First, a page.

The clock is ticking on the Guam Department of Education to expend a federal grant that will expire in September next year, but the local government has yet to begin the procurement process for the projects for which the funds are earmarked.
“There exist at least three main concerns with GDOE’s ability to expend their funds before the deadline: technical expertise, procurement procedure, and construction & construction service availability,” Senator Frank Blas Jr said in a letter to U.S. Education Secretary Miguel A. Cardinal.
The funds are allotted for repairs of public schools.
During the Guam legislature’s discussion with GDOE, education officials disclosed that a little over half of the US$287 million Guam received in American Rescue Plan funding has yet to be spent.
Guam stands to lose the funds that remain unused before September 2024.
Blas asked Cardinal for an extension of the deadline to use the ARP funds provided to GDOE.
“The funding provided to GDOE has given us the opportunity to address dire and deplorable conditions with its facilities and infrastructure,” the senator said.
“And while it can be argued that it is adequate to prioritize, plan, procure, and proceed prior to the deadline, it is only prudent to request for an extension or waiver of the deadline to ensure there is adequate time to fully expend the funding” he added.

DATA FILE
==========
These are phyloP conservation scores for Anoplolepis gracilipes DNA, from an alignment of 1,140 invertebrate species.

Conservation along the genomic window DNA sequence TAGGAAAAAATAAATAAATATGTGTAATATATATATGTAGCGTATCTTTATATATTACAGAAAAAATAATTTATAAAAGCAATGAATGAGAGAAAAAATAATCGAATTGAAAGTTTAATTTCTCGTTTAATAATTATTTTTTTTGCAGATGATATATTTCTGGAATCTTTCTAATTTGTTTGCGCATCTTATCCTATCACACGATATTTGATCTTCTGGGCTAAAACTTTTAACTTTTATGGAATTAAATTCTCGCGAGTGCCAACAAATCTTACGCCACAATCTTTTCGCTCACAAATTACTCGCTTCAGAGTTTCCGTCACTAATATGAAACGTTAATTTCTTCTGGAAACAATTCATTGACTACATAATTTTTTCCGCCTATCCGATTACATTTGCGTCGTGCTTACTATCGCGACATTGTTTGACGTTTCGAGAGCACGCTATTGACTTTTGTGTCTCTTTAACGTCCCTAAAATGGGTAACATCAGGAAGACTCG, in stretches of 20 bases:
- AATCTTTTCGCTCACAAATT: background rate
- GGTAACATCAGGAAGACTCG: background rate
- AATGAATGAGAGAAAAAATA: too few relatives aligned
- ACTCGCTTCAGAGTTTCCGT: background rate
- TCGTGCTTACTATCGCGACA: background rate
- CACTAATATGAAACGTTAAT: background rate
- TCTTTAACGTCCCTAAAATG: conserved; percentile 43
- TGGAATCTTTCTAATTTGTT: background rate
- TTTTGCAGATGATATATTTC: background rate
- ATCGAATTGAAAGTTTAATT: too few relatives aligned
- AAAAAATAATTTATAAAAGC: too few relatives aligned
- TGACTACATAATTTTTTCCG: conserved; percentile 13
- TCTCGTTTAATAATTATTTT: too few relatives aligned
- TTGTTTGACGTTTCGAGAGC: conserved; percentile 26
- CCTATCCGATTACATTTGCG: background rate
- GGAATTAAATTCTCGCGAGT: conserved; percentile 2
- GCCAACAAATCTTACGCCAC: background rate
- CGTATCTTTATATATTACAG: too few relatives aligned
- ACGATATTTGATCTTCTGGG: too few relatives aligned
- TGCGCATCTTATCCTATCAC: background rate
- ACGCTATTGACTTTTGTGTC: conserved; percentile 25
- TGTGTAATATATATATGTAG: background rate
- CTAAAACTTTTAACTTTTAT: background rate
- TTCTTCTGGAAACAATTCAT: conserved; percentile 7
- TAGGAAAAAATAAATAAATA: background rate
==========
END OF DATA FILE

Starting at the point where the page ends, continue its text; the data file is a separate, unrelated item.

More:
Blas said GDOE does not ordinarily employ individuals with the expertise to assess and come up with the specifications necessary to address their structural and maintenance deficiencies.
“While there are current efforts to utilise engineers and specification writers from other government agencies to address this shortfall,” Blas said.
“Because this process is relying on external assistance, it is subject to the availability of individuals who still have responsibilities in their respective agencies,” he said.
Blas noted that the procurement involves a lengthy process and thus “can take an inordinate amount of time and potentially conflict with the existing deadline”
Another challenge hindering the school projects is the deficit in construction services on Guam, compounded by the high costs of materials, supplies and manpower.
“Guam is amid a military buildup that has not been experienced by any U.S. jurisdiction in over sixty years,” Blas said.
“This unprecedented undertaking has already put a tremendous strain on construction activity outside of the military fences and could delay and severely impact anticipated capital improvement project completions,” he added.
“In a legislative hearing held earlier today, GDOE management officials acknowledged that the concerns expressed in this letter are concerns that GDOE recognizes and if they have to contend with any or all of these concerns, it will detrimentally affect their ability to meet the timeline,” Blas said.